‘Don’t Look Up’ warns viewers of an ominous future

Film shares powerful social commentary disguised as comedy


Fair use from Netflix

Maren Wilsey

One of the most anticipated movies of the year, Adam McKay’s “Don’t Look Up,” is a satirical commentary on our current society. In a world not so different from ours, astronomers Randall Mindy (Leonardo DiCaprio) and Kate Dibiasky (Jennifer Lawerence) are thrust into the spotlight when they discover a comet on track for a direct hit to Earth that would wipe out humanity. 

The film boasts one of the most star-studded casts of the year. Even the smallest role had an A-lister attached, from Ariana Grande to Cate Blanchett to Chris Evans. Such a flashy cast could easily distract from the message of the film — I’ll admit there are moments where it comes close — but every single actor perfectly embodied their part. Leonardo DiCaprio’s performance as a middle-aged midwestern scientist had my parents near tears at times, and Meryl Streep’s infuriating President Orleans drew many parallels to certain politicians in power right now. 

By far the most chilling performance was Mark Rylance’s portrayal of the space-obsessed cellphone company CEO, Peter Isherwell. With bits of Steve Jobs, Mark Zuckerberg and Elon Musk all whirled into one, the character is an unsettling example of what a person can do when given enough money. While many people were at fault, Isherwell was the one who was ultimately responsible for Earth’s destruction. He had no official government position, but his whispers in the president’s ear were what actually made the decisions. 

The film was advertised as being based on “entirely possible events,” and that statement was a very accurate way to describe it. It could easily be a metaphor for climate change or COVID-19. So many characters, events and themes that were present in the film were eerily similar to the real world. It feels like McKay intentionally made it as unsubtle as possible. He had something to say with the film and wanted to ensure the message got across. 

There was an angry tone throughout the whole film, whether it came from Lawrence’s general brusqueness or a sudden outburst from DiCaprio. It makes sense — the intent of the film is to point out the infuriating way our society treats issues like these.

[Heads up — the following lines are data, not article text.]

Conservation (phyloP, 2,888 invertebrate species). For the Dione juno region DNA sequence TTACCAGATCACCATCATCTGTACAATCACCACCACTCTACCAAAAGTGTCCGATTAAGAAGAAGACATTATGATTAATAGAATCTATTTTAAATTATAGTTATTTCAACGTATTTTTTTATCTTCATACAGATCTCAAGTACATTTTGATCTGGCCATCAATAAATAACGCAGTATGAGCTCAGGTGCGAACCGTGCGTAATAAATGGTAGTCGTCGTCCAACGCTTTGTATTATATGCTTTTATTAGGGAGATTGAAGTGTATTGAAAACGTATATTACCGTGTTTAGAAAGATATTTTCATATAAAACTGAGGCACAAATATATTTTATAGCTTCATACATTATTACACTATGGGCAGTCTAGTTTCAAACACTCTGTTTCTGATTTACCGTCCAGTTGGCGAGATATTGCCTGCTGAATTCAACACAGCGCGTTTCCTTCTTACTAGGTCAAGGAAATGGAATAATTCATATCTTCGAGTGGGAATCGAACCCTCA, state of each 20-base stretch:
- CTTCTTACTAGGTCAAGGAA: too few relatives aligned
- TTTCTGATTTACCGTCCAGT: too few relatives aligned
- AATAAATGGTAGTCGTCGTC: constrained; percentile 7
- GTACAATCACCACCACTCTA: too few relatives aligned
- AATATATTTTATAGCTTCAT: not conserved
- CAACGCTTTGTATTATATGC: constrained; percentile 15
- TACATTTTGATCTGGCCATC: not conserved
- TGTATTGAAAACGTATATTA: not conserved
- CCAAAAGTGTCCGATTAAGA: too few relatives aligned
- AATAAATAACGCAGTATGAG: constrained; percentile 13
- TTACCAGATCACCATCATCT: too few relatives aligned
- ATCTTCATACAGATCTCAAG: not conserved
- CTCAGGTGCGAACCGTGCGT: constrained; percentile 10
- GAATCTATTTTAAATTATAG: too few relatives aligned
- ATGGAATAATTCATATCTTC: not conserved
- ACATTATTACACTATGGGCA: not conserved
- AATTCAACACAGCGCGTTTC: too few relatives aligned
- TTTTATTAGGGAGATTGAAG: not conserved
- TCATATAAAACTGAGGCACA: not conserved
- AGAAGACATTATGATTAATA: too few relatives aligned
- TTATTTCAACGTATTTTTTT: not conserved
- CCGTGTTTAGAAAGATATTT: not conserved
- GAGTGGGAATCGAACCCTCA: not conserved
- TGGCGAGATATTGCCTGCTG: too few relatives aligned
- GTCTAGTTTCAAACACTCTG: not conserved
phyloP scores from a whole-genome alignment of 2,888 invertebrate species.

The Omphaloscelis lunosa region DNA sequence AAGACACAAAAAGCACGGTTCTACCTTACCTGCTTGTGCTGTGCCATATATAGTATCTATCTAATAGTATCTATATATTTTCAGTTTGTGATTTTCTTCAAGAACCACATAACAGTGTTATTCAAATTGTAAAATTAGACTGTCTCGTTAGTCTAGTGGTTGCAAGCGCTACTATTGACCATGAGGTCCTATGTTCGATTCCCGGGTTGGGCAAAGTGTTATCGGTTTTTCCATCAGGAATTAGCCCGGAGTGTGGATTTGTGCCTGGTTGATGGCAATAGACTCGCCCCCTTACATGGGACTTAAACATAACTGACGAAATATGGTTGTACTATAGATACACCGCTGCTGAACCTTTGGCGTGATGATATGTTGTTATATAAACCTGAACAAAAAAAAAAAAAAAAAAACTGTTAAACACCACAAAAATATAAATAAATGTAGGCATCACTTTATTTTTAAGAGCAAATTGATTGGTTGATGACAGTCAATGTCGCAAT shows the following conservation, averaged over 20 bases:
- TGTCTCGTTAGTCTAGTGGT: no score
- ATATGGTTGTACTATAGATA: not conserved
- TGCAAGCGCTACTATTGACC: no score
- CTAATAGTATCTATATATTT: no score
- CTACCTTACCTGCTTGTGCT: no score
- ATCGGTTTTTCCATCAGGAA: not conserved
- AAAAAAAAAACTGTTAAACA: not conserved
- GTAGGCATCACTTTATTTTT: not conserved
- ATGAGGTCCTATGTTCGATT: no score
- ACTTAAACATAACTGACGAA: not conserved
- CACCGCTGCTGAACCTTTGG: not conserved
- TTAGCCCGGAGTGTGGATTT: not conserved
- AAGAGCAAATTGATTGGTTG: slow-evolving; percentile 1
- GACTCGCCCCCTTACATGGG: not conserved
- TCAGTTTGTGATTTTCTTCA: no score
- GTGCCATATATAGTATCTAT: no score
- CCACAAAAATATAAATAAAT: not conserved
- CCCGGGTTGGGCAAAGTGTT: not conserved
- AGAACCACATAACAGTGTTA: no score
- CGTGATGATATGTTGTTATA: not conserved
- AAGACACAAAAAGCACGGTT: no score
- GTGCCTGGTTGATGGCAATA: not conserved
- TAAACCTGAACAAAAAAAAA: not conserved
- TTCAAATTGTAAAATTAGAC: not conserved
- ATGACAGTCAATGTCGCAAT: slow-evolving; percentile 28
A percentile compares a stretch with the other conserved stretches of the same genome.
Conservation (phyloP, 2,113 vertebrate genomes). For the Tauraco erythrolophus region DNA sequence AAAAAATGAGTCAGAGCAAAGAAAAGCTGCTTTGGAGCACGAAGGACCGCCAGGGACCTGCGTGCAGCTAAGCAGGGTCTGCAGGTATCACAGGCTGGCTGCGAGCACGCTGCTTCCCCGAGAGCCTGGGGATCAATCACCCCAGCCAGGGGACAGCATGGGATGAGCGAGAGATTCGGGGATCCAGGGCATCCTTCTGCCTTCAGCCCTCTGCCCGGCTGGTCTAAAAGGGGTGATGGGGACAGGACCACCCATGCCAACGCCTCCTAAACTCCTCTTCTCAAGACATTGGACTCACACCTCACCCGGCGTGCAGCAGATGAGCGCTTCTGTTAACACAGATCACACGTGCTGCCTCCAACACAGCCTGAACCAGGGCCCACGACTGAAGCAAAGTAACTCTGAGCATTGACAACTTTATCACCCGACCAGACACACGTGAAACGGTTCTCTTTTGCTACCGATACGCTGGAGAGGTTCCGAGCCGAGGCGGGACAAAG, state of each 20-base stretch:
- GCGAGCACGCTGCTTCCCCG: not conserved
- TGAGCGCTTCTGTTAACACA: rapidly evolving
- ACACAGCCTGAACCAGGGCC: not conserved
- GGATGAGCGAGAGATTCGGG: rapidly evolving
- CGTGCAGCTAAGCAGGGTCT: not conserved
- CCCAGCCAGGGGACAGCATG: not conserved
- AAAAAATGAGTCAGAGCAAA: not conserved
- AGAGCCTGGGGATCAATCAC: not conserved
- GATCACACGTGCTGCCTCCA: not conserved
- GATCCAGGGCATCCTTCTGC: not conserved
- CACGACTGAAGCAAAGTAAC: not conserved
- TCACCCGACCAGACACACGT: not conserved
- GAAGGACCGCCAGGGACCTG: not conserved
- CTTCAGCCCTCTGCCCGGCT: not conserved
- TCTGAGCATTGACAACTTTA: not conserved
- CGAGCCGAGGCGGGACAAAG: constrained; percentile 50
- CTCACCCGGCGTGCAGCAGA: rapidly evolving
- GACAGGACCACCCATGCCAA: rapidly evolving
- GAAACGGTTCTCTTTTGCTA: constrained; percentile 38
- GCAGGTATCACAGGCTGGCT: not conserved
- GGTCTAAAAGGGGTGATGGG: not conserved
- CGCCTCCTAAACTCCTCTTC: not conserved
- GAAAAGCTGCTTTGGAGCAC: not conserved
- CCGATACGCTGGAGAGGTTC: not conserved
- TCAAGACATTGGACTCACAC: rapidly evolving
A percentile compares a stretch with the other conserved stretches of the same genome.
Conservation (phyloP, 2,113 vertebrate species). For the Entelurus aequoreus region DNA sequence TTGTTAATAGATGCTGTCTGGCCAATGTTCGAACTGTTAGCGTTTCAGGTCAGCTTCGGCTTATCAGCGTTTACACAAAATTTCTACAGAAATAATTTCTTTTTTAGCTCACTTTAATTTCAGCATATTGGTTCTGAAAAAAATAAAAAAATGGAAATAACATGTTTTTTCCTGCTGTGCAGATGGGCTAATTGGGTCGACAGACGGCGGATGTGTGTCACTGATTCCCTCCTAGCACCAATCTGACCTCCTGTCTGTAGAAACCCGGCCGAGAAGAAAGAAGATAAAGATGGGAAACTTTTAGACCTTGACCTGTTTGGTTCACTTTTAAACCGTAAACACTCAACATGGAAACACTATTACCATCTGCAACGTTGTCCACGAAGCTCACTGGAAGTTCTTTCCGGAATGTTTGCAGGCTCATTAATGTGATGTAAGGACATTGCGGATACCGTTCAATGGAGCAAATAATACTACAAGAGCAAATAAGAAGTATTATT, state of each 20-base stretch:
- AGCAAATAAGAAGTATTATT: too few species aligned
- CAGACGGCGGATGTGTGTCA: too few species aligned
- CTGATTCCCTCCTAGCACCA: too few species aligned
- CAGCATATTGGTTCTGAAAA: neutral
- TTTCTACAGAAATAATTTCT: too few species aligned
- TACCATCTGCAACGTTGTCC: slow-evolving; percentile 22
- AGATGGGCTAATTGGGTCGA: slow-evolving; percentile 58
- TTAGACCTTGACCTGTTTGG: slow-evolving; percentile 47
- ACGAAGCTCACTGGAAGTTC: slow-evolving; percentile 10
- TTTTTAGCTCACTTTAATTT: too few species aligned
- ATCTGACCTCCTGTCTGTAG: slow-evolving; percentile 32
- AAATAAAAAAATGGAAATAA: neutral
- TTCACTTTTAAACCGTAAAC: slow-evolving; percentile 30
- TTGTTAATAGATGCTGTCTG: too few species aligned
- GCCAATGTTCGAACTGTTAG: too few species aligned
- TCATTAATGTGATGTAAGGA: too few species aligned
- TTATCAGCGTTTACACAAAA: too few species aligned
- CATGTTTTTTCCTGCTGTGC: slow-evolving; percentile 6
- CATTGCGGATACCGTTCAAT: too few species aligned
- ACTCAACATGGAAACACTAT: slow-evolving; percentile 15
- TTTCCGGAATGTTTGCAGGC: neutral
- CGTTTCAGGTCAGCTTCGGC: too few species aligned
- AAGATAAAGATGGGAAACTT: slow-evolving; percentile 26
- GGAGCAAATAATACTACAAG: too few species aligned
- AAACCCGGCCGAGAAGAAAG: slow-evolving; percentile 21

It also shows that when it comes down to it, there is nothing the average citizen can do against government corruption. In the end, the government failed to protect its citizens and as a result they all died. They prioritized their own wealth when they found out there were valuable materials on the comet. Knowing the risks, they placed the safety of the entire planet in the hands of untested, experimental technology, and when it failed they ran away. The entire time they operated with only their own best interests in mind. 

The film isn’t meant to be a pat on the back, soothing your fears with “don’t worry, it’ll all work out.” It’s a slap across the face that says, “wake up, this is our reality.” On the surface it was very enjoyable to watch, but as I walked away I felt a dull sense of hopelessness. The themes and events of the film hit a little too close to home. It was a thin facade of a comedy over a commentary on politics, human nature and the media. 

I struggle to find things to criticize about the film. It’s been very controversial among critics, with scores all across the board. There were some parts that tended to drag in the middle, but none of the content took away from the overall message.

I’ve seen many people take issue with the film’s attempt at satire. They argue it’s just too real to be an effective satire. The people who say this are missing the point. The movie does exactly what it’s supposed to — freak you out. It’s supposed to align so closely with our own world, to call out the very familiar threats we see all around us. It was supposed to be uncomfortable to watch because that’s what the truth is: uncomfortable. 

As heavy as the material addressed in the film was, I really enjoyed it. There were plenty of comedic moments to lighten the mood and the story was very engaging. I don’t think the length should deter anyone either, because once you start watching it’s hard to look away. It was a powerful movie and will leave you thinking about it for a long time after you finish. 

“Don’t Look Up:” ★★★★★